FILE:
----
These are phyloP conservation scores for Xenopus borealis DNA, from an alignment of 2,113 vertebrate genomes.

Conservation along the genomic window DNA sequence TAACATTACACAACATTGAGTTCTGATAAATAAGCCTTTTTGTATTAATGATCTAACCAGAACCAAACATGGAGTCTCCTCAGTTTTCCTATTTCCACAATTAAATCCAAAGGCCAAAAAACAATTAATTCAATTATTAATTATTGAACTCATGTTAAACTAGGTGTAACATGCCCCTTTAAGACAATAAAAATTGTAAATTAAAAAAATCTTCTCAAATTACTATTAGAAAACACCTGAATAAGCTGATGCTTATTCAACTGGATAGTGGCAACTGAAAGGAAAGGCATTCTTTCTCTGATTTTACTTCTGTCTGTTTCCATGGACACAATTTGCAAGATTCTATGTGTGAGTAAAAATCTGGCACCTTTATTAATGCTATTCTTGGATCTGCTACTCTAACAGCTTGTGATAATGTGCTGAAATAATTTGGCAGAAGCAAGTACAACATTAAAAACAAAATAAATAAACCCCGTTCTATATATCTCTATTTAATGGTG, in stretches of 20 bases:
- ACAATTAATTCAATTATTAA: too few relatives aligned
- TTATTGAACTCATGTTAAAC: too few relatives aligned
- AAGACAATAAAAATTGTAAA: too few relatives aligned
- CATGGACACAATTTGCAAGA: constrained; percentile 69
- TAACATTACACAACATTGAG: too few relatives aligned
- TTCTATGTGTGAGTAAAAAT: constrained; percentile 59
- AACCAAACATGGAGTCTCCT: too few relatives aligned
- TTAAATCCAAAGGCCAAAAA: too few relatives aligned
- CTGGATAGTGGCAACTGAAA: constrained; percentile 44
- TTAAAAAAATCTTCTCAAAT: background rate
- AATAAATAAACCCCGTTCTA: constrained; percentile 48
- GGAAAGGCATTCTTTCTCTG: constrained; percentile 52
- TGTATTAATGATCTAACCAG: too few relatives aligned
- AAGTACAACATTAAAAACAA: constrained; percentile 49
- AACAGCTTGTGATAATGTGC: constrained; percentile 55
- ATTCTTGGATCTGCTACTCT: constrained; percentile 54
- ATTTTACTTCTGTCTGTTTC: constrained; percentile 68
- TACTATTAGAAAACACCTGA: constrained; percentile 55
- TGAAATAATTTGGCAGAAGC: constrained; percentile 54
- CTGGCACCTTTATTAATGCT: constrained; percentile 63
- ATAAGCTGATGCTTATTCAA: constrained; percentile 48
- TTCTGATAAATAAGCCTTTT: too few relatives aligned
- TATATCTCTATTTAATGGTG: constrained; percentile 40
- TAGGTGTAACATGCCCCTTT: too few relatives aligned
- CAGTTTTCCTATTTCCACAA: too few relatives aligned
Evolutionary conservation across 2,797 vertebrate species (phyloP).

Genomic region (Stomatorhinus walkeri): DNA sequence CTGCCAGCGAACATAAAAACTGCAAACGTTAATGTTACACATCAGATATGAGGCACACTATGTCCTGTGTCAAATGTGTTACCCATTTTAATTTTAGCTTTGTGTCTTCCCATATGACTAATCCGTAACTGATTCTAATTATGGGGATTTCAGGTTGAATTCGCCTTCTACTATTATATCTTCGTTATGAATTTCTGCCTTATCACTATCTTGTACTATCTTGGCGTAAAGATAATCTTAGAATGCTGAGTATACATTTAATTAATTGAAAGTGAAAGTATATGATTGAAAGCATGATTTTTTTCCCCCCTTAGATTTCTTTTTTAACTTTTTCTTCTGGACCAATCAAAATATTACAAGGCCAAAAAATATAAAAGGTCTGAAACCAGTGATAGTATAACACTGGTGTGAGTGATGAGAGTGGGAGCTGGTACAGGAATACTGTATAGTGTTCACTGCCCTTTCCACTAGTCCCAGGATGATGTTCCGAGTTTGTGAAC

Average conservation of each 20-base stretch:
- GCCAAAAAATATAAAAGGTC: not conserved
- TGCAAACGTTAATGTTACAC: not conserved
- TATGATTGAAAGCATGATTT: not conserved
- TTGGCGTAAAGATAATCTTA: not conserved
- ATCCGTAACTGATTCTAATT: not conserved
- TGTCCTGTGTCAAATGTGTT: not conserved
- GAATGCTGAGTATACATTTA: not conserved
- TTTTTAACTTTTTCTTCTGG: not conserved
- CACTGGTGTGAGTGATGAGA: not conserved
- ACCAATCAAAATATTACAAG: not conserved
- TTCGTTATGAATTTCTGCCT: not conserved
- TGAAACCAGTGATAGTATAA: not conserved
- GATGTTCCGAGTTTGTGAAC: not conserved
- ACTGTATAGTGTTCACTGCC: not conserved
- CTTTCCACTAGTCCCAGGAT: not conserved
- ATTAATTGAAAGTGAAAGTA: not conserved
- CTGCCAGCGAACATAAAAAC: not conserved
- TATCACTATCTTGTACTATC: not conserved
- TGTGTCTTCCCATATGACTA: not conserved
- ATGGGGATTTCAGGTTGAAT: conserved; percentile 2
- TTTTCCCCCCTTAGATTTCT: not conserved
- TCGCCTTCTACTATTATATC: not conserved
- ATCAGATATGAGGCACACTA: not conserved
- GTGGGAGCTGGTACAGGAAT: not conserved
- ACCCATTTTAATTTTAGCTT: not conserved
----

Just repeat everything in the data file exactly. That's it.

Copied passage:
These are phyloP conservation scores for Xenopus borealis DNA, from an alignment of 2,113 vertebrate genomes.

Conservation along the genomic window DNA sequence TAACATTACACAACATTGAGTTCTGATAAATAAGCCTTTTTGTATTAATGATCTAACCAGAACCAAACATGGAGTCTCCTCAGTTTTCCTATTTCCACAATTAAATCCAAAGGCCAAAAAACAATTAATTCAATTATTAATTATTGAACTCATGTTAAACTAGGTGTAACATGCCCCTTTAAGACAATAAAAATTGTAAATTAAAAAAATCTTCTCAAATTACTATTAGAAAACACCTGAATAAGCTGATGCTTATTCAACTGGATAGTGGCAACTGAAAGGAAAGGCATTCTTTCTCTGATTTTACTTCTGTCTGTTTCCATGGACACAATTTGCAAGATTCTATGTGTGAGTAAAAATCTGGCACCTTTATTAATGCTATTCTTGGATCTGCTACTCTAACAGCTTGTGATAATGTGCTGAAATAATTTGGCAGAAGCAAGTACAACATTAAAAACAAAATAAATAAACCCCGTTCTATATATCTCTATTTAATGGTG, in stretches of 20 bases:
- ACAATTAATTCAATTATTAA: too few relatives aligned
- TTATTGAACTCATGTTAAAC: too few relatives aligned
- AAGACAATAAAAATTGTAAA: too few relatives aligned
- CATGGACACAATTTGCAAGA: constrained; percentile 69
- TAACATTACACAACATTGAG: too few relatives aligned
- TTCTATGTGTGAGTAAAAAT: constrained; percentile 59
- AACCAAACATGGAGTCTCCT: too few relatives aligned
- TTAAATCCAAAGGCCAAAAA: too few relatives aligned
- CTGGATAGTGGCAACTGAAA: constrained; percentile 44
- TTAAAAAAATCTTCTCAAAT: background rate
- AATAAATAAACCCCGTTCTA: constrained; percentile 48
- GGAAAGGCATTCTTTCTCTG: constrained; percentile 52
- TGTATTAATGATCTAACCAG: too few relatives aligned
- AAGTACAACATTAAAAACAA: constrained; percentile 49
- AACAGCTTGTGATAATGTGC: constrained; percentile 55
- ATTCTTGGATCTGCTACTCT: constrained; percentile 54
- ATTTTACTTCTGTCTGTTTC: constrained; percentile 68
- TACTATTAGAAAACACCTGA: constrained; percentile 55
- TGAAATAATTTGGCAGAAGC: constrained; percentile 54
- CTGGCACCTTTATTAATGCT: constrained; percentile 63
- ATAAGCTGATGCTTATTCAA: constrained; percentile 48
- TTCTGATAAATAAGCCTTTT: too few relatives aligned
- TATATCTCTATTTAATGGTG: constrained; percentile 40
- TAGGTGTAACATGCCCCTTT: too few relatives aligned
- CAGTTTTCCTATTTCCACAA: too few relatives aligned
Evolutionary conservation across 2,797 vertebrate species (phyloP).

Genomic region (Stomatorhinus walkeri): DNA sequence CTGCCAGCGAACATAAAAACTGCAAACGTTAATGTTACACATCAGATATGAGGCACACTATGTCCTGTGTCAAATGTGTTACCCATTTTAATTTTAGCTTTGTGTCTTCCCATATGACTAATCCGTAACTGATTCTAATTATGGGGATTTCAGGTTGAATTCGCCTTCTACTATTATATCTTCGTTATGAATTTCTGCCTTATCACTATCTTGTACTATCTTGGCGTAAAGATAATCTTAGAATGCTGAGTATACATTTAATTAATTGAAAGTGAAAGTATATGATTGAAAGCATGATTTTTTTCCCCCCTTAGATTTCTTTTTTAACTTTTTCTTCTGGACCAATCAAAATATTACAAGGCCAAAAAATATAAAAGGTCTGAAACCAGTGATAGTATAACACTGGTGTGAGTGATGAGAGTGGGAGCTGGTACAGGAATACTGTATAGTGTTCACTGCCCTTTCCACTAGTCCCAGGATGATGTTCCGAGTTTGTGAAC

Average conservation of each 20-base stretch:
- GCCAAAAAATATAAAAGGTC: not conserved
- TGCAAACGTTAATGTTACAC: not conserved
- TATGATTGAAAGCATGATTT: not conserved
- TTGGCGTAAAGATAATCTTA: not conserved
- ATCCGTAACTGATTCTAATT: not conserved
- TGTCCTGTGTCAAATGTGTT: not conserved
- GAATGCTGAGTATACATTTA: not conserved
- TTTTTAACTTTTTCTTCTGG: not conserved
- CACTGGTGTGAGTGATGAGA: not conserved
- ACCAATCAAAATATTACAAG: not conserved
- TTCGTTATGAATTTCTGCCT: not conserved
- TGAAACCAGTGATAGTATAA: not conserved
- GATGTTCCGAGTTTGTGAAC: not conserved
- ACTGTATAGTGTTCACTGCC: not conserved
- CTTTCCACTAGTCCCAGGAT: not conserved
- ATTAATTGAAAGTGAAAGTA: not conserved
- CTGCCAGCGAACATAAAAAC: not conserved
- TATCACTATCTTGTACTATC: not conserved
- TGTGTCTTCCCATATGACTA: not conserved
- ATGGGGATTTCAGGTTGAAT: conserved; percentile 2
- TTTTCCCCCCTTAGATTTCT: not conserved
- TCGCCTTCTACTATTATATC: not conserved
- ATCAGATATGAGGCACACTA: not conserved
- GTGGGAGCTGGTACAGGAAT: not conserved
- ACCCATTTTAATTTTAGCTT: not conserved